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This website is dedicated to promoting inclusive schooling and exploring positive ways of supporting students with autism and other disabilities. Most of my work involves collaborating with schools to create environments, lessons, and experiences that are inclusive, respectful, and accessible for all learners.

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Day 1: Freaks, Geeks and Asperger Syndrome: A User Guide to Adolescence

Posted on April 01, 2014 in Autism

If you have read my work in the last decade or two, you know that it is peppered with quotes from one of my very favorite books, Freaks, Geeks and Asperger Syndrome: A User Guide to Adolescence by Luke Jackson. When I first got a copy of this book, I read it cover to cover and subsequently bought copies for several of my colleagues.

Freaks was one of the first full-length personal accounts written solely by a young person on the spectrum so that made it really unique. However, the reason I was so drawn to the book was the writing. It is so candid and direct, the reader cannot help but pay attention and interrogate his or her own understandings and misunderstandings about autism, Asperger syndrome, teaching, learning, and support. For example, Jackson takes on “neurotypical” understandings of the world and challenges us to think differently about fascinations or “obsesssions”:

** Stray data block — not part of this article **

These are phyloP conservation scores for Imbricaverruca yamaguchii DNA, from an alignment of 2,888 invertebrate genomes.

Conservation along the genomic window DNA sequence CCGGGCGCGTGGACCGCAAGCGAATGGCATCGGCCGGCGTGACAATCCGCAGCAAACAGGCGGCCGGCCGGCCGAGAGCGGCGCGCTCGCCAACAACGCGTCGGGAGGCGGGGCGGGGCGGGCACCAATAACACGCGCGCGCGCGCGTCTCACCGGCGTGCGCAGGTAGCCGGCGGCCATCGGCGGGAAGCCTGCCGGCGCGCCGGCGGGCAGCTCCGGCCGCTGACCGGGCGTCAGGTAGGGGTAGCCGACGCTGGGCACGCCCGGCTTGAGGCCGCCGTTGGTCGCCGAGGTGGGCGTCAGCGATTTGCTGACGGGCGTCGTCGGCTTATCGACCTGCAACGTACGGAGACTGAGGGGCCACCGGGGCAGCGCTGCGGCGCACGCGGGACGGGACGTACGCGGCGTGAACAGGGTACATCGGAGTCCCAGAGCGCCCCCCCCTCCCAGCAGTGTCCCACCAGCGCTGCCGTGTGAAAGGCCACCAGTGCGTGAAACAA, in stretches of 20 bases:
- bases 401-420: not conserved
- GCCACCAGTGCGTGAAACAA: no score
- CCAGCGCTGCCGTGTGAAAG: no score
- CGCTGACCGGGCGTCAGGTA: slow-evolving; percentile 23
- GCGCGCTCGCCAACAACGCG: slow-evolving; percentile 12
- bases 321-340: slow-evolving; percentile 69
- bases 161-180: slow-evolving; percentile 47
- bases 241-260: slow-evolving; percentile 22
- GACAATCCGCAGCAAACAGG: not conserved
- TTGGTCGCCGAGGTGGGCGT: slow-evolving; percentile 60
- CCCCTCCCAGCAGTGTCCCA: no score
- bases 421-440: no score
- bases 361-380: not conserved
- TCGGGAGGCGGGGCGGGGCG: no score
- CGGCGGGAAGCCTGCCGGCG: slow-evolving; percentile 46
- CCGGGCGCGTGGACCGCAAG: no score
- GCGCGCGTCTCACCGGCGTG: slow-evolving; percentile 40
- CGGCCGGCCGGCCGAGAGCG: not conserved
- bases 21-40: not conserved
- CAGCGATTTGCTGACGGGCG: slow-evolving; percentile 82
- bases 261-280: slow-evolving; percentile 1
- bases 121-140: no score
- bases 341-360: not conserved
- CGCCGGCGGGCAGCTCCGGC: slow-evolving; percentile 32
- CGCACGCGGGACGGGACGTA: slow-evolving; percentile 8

I am sure if a parent went to a doctor and said that their teenage boy wouldn’t shut up about football, they would laugh and tell them that it was perfectly normal. It seems as if we all have to be the same. Why can no one see that the world just isn’t like that? I would like everyone to talk about computers all day actually, but I don’t expect them to and people soon tell me to shut up. (2002, pp. 47–48)

Some folks may struggle with the book initially because the author is British and, therefore, occasionally uses terms that may be new or unfamiliar (especially to young readers). It is also helpful to remember that the author is young, so the style is a bit on the casual side. However, for some, that informal approach is a plus as it may make the book feel more accessible than other texts. In fact, this is perhaps the thing I like best about Jackson’s book; it often feels like you are chatting with a pal instead of reading a good book.

** Idea for using this book: Buy copies of this book for a whole-class or whole-school book club. Perhaps your PTO could fund the purchase?

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